Obviously, I’ve thought this through, and you can guess why.  I’m pretty atheistic.  I believe that the gods that I speak with are reflections of my inner self, and reflections of the Universe, in the sense that we are all connected / all made of the same stardust.  I believe very strongly in my magickal doings as a way to reinforce my own goals, hopes, and dreams.

I also believe very strongly in practicing what you preach.  If you do a spell to bring more money into your home, and you live on a fixed income… it’s time to search for another job.  If you do a healing spell for yourself or another, make sure that you work to do what you can (rest, take medicine, or bring flowers and kind words to the ill person) to ease suffering.

I also think that blind faith isn’t… required by our Gods and/or religion.  Not like Christianity, which is so focused on “saving” unbelievers and confirming belief within the social group.  Think about these words,

“Let My worship be in the heart that rejoices, for behold, all acts of love and pleasure are My rituals.”

They were inspired by the Goddess/Universe, but they were written by a woman.  Doreen Valiente.  And what a wise, wise woman she was.  Love and pleasure are how we worship.  Living is our worship.  Laughing, and dancing, and feasting are the ways that we connect to the sacred. And these are things that everyone – even atheists – can do.

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2 responses to “Atheist Wiccans?

  1. I like this piece, as this is how I always felt about atheism and paganism. I see the Goddess as an archetype. She lies within me because she is me. I love learning about the universe and like sitting outdoors taking in nature, but also know it is not kind (I live in Tornado Texas; outer space is full of explosions). I still, however, love ritual baths, light candles and incense–just unwind from a long day. I harm none and believe in karma. I know some things seem too eerie to be a coincidence. I just can’t worship or practice magick.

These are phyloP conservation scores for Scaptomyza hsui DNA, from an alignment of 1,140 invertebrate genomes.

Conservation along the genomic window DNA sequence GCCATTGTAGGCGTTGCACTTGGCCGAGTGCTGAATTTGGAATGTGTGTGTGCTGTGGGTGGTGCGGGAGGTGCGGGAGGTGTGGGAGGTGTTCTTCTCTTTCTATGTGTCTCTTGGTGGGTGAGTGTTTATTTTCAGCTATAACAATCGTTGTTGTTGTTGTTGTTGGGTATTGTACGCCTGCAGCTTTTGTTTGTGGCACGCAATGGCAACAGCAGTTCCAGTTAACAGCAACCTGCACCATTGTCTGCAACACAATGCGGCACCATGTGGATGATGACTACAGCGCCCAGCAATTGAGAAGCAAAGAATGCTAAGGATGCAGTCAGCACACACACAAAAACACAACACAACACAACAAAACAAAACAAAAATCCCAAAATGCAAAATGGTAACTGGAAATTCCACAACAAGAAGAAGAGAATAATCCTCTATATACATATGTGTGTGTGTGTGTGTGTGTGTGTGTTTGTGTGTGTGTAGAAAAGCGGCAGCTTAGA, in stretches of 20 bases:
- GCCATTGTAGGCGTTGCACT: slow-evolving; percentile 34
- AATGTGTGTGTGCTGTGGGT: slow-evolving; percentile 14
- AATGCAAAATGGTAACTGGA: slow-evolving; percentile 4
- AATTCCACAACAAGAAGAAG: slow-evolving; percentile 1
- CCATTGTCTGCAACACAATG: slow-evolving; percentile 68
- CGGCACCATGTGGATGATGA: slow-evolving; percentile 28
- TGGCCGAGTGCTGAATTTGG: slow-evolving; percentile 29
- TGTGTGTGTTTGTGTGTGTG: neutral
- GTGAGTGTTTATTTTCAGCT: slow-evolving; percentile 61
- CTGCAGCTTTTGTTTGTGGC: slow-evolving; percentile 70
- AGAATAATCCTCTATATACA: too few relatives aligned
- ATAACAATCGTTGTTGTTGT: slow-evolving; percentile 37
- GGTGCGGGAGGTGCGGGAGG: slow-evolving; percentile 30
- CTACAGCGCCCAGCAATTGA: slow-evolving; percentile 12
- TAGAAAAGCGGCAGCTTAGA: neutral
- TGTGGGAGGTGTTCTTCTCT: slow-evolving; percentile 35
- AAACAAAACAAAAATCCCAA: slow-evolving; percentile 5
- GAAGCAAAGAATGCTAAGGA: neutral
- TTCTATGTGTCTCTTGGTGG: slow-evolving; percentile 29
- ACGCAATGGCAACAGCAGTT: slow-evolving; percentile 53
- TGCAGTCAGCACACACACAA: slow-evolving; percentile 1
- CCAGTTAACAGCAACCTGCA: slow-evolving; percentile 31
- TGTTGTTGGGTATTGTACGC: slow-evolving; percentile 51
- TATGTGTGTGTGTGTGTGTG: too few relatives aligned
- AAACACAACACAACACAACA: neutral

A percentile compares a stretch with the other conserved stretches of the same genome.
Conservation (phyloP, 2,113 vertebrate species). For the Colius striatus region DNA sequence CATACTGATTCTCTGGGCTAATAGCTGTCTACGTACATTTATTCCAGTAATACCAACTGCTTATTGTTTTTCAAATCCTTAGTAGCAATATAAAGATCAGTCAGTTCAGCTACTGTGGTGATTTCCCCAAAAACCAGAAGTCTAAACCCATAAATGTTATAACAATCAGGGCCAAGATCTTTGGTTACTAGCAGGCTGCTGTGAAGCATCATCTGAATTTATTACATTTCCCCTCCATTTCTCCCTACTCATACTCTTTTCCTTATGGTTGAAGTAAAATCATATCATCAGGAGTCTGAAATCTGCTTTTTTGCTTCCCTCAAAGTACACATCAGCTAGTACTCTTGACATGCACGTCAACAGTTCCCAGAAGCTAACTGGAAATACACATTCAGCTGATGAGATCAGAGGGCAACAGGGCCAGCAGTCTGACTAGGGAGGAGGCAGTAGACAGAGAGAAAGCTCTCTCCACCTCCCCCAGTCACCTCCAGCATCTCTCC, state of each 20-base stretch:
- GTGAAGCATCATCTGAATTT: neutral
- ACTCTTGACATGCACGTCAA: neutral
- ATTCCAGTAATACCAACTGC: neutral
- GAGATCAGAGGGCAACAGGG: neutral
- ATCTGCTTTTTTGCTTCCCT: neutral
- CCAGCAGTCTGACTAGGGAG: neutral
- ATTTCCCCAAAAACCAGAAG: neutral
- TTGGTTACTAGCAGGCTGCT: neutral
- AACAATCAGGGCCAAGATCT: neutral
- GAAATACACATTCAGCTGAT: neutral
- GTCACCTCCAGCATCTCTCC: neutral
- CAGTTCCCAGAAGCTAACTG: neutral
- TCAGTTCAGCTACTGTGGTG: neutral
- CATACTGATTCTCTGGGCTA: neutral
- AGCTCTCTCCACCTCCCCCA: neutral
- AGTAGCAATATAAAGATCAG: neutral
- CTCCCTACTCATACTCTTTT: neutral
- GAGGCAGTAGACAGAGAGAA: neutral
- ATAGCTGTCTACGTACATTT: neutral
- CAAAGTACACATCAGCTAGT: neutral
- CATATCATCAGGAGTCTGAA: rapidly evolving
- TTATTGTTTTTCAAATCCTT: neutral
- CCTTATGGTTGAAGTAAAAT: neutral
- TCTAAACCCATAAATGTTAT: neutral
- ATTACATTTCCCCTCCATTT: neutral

2. For a little tiny bit of time, I started practicing Wicca as a teenager. I knew about it first when I was about 8 years old and found candles with a bunch of witchcraft things printed out by my mom in her draw. Well, I am now 22 and just got into crystal healing. I am so connected with nature but I can’t bring myself to religion.

    I just decided to read more about Wicca since I didn’t do enough research before. So far I am so glad to see that other people don’t really think of a “God” as Christians and Jehovah Witness (etc) does. I think it’s something that WE (humans) created actually and that it’s only our inner selves being taking out and claiming it is something that created us and to be worshiped.

    I must admit that I am a bit sensitive when I read things about Alternative medicine and they say “God”, “Higher Being”, “The Divine”, etc. I don’t think of it that way. I just think of it as things that exist. The tree, water, moon, air, emotions, etc. I decided to look and see if there are any atheist (or even agnostic) Wiccans. This is the first thing I’ve read about it so far and this is enough for me to know I’m not alone. Well, I’m not Wiccan and I’m still not sure if I can bring myself to it again but I love everything about it so far. As long as I can find my own way to be a Wiccan and avoid all the Goddess stuff, then I just may consider it because I like the name. If not, I’ll just continue with only Reiki and crystal healing and herbs.

    Thank you for this article.